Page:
Atopic Dermatitis: How to Ease the Itch

Atopic dermatitis, the most common form of the skin ailment known as eczema, afflicts many of us with its vicious cycle of itching, scratching, rash, and blistering.

If you watched HBO’s recent crime series The Night Of, you saw an extreme portrait of the atopic dermatitis sufferer in John Turturro’s lawyer character, John Stone. Stone’s weekly battles to deal with his incessantly itching feet and legs, along with his vain efforts to seek a cure through all manner of bizarre treatments, provided a kind of comic relief from the series’ dark subject matter. But viewers who share the character’s desperation weren’t laughing.

Fortunately, the real-life outlook for many atopic dermatitis patients is much clearer. As a new video from the American Academy of Dermatology shows, doctors are benefiting from ongoing research that offers patients faster diagnoses and a much wider range of treatment options — including empowering patients to manage their condition through lifestyle changes.

The key is the growing understanding of the link between atopic dermatitis and other immunological disturbances such as allergies. In fact, atopic dermatitis is often called “skin asthma,” because it reflects the same immunological overrreacton to environmental and emotional stimuli as the respiratory triggers of asthma. Like asthma and allergies, atopic dermatitis frequently has a genetic connection, with the susceptibility running in families.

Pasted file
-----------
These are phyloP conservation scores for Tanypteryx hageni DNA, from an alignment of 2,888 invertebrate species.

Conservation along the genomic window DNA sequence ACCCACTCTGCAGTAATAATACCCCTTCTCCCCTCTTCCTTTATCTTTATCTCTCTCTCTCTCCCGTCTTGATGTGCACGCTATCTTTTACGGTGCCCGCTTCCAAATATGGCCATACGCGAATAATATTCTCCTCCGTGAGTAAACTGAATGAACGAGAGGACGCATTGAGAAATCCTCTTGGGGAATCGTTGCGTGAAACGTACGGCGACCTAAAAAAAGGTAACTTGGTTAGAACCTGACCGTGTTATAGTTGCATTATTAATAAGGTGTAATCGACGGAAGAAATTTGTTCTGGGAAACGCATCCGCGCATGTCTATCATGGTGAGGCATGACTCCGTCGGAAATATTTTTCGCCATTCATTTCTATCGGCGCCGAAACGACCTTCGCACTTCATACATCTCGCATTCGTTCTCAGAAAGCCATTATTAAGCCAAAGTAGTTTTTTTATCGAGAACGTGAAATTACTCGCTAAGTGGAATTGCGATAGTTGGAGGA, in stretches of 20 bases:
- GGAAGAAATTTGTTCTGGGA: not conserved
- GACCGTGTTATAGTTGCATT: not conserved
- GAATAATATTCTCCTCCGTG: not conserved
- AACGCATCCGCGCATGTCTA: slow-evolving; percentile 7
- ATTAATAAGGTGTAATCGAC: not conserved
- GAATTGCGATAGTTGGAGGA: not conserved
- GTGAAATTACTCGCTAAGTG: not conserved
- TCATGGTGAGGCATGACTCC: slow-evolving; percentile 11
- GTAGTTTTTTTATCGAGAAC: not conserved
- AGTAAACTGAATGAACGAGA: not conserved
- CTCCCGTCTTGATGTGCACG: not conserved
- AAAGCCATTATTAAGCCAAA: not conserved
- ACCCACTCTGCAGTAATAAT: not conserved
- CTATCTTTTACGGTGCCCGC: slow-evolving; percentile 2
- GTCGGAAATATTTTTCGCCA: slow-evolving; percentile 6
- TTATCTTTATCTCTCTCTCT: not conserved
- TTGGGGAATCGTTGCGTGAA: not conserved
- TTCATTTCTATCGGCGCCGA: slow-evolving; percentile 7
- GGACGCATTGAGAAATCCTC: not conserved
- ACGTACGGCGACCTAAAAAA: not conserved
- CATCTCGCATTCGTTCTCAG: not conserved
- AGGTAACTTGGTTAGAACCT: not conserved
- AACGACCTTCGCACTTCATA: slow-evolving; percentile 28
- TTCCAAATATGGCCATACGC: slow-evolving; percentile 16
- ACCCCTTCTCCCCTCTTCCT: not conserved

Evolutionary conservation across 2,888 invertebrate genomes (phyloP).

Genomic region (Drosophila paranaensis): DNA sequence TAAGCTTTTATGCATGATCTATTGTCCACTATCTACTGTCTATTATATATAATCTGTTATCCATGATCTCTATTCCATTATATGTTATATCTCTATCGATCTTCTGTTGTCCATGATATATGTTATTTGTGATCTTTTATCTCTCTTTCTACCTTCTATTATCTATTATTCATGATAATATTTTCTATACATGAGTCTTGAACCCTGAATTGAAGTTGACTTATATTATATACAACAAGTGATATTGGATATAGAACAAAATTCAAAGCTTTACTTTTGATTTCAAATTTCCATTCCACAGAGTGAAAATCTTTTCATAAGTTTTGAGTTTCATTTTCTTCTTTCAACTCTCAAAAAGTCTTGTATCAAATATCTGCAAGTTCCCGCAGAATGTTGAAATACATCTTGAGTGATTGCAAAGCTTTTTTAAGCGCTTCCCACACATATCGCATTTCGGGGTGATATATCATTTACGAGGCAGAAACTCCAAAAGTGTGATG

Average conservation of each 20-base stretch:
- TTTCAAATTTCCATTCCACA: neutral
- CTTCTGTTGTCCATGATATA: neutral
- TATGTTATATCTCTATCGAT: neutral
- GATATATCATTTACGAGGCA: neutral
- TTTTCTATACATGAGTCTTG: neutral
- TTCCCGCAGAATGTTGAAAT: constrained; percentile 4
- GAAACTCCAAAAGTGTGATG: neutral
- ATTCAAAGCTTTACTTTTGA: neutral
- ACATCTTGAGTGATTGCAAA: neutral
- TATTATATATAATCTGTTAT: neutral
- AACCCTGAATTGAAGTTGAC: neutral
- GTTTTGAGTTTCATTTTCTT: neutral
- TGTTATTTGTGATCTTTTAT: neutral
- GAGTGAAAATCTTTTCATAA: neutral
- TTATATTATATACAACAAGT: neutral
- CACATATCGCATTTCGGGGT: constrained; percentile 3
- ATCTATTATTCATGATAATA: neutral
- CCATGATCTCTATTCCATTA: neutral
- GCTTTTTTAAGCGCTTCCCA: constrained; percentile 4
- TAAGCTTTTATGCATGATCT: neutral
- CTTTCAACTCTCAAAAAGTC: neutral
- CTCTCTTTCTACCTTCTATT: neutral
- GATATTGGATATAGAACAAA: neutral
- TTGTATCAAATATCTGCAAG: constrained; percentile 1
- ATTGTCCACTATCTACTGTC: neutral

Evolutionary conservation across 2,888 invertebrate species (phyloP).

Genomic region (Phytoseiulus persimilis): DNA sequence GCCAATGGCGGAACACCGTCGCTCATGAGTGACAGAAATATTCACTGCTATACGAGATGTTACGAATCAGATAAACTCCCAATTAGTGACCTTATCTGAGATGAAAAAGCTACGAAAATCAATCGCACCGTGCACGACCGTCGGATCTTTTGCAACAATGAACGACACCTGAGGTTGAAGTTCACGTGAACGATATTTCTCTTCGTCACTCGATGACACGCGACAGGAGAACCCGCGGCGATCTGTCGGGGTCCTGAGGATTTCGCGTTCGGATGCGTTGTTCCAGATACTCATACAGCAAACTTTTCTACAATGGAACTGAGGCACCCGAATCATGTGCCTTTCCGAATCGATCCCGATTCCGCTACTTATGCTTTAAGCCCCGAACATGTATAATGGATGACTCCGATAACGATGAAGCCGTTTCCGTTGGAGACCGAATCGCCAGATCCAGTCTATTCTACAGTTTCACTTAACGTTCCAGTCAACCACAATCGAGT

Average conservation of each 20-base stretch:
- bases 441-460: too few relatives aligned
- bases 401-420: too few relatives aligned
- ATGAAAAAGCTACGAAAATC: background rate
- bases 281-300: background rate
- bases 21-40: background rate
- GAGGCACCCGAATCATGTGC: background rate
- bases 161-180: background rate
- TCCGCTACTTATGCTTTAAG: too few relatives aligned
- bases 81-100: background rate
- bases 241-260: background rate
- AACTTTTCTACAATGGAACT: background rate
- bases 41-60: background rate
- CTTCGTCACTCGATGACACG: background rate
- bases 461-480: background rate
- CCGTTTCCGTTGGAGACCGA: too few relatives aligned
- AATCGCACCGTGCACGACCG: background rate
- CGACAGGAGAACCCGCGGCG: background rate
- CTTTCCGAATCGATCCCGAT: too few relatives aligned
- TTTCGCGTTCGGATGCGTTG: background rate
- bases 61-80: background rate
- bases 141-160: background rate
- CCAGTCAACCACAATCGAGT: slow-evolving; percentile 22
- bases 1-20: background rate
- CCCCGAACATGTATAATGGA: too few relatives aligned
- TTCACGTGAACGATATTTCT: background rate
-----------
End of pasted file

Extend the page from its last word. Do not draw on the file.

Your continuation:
Diagnosis involves ruling out other causes of the skin symptoms and testing thoroughly for allergies and other triggers. These vary from patient to patient, and even for the same patient over a lifetime. Treatment involves managing the immune response through a combination of medical treatments  (ranging from topical emollients to light therapy to injectable biologic treatments) and lifestyle changes (avoidance of triggers, stress management, healthy nutritional and activity choices) tailored to each patient’s unique needs. Atopic dermatitis cannot be completely cured, though it can be managed, and in many cases brought into remission.

If you suspect you are dealing with atopic dermatitis or are troubled by recurring bouts of skin itching, redness, inflammation, and infection from scratching (or know someone who is), watch the American Academy of Dermatology video below. Then contact us for an appointment. Our Comprehensive Dermatology Center of Pasadena physicians and physician assistants are ready to be your partner in an itch-free, clearer skin future!